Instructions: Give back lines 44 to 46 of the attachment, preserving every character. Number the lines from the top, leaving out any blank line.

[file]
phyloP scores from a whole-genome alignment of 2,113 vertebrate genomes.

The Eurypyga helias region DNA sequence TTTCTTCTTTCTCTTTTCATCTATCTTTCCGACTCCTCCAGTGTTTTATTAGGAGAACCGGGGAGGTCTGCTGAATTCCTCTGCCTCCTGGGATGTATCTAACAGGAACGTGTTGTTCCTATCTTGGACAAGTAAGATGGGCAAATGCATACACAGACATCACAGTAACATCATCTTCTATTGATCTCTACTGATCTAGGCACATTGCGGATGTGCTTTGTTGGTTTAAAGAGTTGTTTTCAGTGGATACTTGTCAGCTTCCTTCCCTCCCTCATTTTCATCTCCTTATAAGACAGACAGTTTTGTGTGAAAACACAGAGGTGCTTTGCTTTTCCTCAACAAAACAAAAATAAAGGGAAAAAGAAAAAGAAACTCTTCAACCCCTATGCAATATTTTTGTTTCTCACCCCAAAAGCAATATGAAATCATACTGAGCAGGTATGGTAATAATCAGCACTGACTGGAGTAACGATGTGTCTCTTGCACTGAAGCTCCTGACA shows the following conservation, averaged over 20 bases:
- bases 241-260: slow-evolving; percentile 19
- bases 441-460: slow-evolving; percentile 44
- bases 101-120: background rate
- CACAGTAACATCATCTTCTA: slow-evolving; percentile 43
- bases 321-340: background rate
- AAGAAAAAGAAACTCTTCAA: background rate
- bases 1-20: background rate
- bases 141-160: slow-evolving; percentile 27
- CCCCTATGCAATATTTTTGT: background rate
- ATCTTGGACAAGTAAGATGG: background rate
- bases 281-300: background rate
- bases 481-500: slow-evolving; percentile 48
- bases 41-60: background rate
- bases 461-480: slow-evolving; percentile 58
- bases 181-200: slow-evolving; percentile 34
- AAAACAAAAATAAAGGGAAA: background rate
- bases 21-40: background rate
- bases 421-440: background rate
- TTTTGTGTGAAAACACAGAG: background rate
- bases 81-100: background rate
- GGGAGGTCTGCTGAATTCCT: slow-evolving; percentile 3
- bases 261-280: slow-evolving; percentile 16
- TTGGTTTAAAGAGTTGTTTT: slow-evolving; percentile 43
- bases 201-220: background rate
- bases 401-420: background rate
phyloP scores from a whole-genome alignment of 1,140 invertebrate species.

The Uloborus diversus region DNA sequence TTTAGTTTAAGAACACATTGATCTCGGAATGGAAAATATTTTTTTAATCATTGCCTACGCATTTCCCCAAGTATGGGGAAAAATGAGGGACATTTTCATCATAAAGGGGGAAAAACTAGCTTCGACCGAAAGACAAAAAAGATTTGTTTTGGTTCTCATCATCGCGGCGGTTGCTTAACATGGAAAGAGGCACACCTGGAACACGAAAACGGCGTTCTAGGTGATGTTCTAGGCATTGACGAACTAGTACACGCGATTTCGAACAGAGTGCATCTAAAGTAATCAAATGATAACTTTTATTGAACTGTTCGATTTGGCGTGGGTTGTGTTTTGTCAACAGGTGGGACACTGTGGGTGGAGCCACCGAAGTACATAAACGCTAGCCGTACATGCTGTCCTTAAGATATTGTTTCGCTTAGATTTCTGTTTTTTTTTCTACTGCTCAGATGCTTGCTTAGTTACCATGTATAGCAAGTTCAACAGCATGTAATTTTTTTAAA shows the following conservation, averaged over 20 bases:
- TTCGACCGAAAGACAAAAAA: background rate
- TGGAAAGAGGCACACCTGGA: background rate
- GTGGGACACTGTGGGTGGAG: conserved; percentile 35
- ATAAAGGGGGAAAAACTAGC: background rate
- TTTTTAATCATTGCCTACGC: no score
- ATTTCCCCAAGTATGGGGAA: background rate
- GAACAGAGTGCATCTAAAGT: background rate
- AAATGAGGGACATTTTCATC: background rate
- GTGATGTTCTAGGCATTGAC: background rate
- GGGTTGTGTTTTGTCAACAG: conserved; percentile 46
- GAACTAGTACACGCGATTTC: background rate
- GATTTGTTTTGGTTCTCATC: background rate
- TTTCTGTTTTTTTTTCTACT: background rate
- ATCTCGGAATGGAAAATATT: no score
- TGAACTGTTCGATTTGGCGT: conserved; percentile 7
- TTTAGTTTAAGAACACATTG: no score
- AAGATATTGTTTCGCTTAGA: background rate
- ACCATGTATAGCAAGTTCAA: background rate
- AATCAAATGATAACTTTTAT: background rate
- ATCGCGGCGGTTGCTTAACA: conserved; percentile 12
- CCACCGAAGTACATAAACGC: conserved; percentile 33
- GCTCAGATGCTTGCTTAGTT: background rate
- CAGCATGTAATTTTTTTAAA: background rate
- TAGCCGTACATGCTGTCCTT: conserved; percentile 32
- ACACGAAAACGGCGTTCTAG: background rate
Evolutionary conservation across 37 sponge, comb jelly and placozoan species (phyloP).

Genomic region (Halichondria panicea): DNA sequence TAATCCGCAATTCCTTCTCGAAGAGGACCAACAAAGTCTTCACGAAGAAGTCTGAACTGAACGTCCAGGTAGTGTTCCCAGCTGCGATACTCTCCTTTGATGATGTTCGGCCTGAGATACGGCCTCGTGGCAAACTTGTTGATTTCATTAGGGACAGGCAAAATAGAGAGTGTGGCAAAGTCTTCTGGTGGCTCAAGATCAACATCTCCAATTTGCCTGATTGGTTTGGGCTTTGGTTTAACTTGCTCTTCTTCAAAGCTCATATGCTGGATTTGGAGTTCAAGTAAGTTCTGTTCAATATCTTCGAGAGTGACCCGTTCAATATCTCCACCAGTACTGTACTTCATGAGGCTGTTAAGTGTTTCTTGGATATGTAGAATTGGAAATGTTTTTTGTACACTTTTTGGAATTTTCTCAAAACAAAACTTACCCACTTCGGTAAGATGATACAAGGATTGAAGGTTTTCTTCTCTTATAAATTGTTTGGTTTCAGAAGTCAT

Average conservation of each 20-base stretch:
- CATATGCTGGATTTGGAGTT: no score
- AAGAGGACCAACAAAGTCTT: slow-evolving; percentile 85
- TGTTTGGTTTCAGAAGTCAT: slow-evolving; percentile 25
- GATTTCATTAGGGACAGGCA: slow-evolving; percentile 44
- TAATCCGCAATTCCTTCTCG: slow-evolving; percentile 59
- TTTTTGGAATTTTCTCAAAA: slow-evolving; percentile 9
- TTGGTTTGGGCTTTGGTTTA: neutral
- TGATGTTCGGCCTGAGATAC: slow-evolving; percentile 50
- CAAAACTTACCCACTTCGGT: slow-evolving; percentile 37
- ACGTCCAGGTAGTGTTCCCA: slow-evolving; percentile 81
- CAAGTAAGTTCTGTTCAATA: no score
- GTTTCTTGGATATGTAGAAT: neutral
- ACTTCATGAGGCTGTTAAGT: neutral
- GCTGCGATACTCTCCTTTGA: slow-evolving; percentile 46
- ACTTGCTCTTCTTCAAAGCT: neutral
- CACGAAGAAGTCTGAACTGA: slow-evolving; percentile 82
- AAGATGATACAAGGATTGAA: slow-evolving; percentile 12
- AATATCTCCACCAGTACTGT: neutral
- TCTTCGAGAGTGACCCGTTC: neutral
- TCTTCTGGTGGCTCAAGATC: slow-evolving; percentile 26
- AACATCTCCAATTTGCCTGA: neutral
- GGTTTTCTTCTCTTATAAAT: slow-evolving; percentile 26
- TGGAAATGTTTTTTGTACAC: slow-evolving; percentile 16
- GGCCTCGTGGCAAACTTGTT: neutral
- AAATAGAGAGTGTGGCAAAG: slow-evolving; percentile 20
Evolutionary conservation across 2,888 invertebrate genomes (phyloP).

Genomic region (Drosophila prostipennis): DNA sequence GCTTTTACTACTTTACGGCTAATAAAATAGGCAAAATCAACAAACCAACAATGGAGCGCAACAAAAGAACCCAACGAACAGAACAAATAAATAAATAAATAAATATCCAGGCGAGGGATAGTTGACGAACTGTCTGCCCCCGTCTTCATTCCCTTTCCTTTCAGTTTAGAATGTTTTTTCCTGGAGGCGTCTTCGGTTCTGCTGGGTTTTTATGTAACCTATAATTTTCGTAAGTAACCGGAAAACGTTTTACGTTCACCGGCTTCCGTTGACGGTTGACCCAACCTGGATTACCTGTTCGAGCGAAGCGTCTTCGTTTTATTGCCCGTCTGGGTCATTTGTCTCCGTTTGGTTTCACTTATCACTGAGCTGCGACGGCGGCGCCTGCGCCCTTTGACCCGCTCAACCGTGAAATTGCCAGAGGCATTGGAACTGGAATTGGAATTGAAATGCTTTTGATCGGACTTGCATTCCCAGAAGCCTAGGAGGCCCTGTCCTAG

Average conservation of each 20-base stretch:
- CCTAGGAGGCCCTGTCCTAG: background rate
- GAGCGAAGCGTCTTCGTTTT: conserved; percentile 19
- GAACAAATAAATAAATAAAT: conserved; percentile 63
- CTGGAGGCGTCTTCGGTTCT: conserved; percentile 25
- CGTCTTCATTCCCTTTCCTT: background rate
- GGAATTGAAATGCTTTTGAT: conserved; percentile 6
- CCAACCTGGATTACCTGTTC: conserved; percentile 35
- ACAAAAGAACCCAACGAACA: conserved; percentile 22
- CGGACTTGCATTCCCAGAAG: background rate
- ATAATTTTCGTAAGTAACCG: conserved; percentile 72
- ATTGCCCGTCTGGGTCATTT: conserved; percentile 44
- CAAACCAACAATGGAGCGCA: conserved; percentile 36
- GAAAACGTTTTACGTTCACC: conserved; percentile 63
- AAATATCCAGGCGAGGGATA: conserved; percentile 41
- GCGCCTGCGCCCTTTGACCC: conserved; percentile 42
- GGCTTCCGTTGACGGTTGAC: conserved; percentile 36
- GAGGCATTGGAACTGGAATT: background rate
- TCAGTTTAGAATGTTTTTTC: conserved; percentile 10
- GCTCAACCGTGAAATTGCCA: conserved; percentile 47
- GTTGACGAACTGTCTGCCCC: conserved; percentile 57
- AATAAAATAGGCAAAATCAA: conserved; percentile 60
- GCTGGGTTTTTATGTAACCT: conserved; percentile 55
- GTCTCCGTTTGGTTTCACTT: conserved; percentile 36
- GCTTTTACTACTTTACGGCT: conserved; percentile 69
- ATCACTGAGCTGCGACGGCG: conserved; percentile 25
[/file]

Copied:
- TGAACTGTTCGATTTGGCGT: conserved; percentile 7
- TTTAGTTTAAGAACACATTG: no score
- AAGATATTGTTTCGCTTAGA: background rate